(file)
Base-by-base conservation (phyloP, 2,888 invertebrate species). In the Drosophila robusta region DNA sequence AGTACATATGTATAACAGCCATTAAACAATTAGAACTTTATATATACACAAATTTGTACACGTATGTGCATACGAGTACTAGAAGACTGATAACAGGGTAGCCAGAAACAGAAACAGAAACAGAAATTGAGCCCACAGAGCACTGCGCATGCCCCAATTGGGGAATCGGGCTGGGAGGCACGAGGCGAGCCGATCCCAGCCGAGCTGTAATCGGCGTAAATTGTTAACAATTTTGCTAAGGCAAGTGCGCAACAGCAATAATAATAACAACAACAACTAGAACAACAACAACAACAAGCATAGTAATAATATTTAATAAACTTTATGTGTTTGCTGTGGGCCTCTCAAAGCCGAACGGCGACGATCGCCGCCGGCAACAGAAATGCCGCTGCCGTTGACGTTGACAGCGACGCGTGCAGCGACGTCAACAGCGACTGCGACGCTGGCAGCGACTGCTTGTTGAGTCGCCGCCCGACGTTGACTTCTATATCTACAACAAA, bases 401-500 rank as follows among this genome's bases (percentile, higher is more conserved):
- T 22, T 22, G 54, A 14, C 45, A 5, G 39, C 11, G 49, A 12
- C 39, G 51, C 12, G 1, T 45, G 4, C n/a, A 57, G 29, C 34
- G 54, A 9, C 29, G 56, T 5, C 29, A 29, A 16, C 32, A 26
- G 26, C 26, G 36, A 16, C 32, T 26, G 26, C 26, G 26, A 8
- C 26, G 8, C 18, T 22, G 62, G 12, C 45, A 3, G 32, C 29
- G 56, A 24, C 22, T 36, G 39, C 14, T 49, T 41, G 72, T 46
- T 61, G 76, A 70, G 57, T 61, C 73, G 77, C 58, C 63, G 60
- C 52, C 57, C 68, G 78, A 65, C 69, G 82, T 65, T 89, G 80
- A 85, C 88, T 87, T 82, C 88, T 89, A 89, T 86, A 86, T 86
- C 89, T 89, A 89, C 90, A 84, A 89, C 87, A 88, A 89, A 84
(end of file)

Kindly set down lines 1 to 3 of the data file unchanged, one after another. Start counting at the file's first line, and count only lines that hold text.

Base-by-base conservation (phyloP, 2,888 invertebrate species). In the Drosophila robusta region DNA sequence AGTACATATGTATAACAGCCATTAAACAATTAGAACTTTATATATACACAAATTTGTACACGTATGTGCATACGAGTACTAGAAGACTGATAACAGGGTAGCCAGAAACAGAAACAGAAACAGAAATTGAGCCCACAGAGCACTGCGCATGCCCCAATTGGGGAATCGGGCTGGGAGGCACGAGGCGAGCCGATCCCAGCCGAGCTGTAATCGGCGTAAATTGTTAACAATTTTGCTAAGGCAAGTGCGCAACAGCAATAATAATAACAACAACAACTAGAACAACAACAACAACAAGCATAGTAATAATATTTAATAAACTTTATGTGTTTGCTGTGGGCCTCTCAAAGCCGAACGGCGACGATCGCCGCCGGCAACAGAAATGCCGCTGCCGTTGACGTTGACAGCGACGCGTGCAGCGACGTCAACAGCGACTGCGACGCTGGCAGCGACTGCTTGTTGAGTCGCCGCCCGACGTTGACTTCTATATCTACAACAAA, bases 401-500 rank as follows among this genome's bases (percentile, higher is more conserved):
- T 22, T 22, G 54, A 14, C 45, A 5, G 39, C 11, G 49, A 12
- C 39, G 51, C 12, G 1, T 45, G 4, C n/a, A 57, G 29, C 34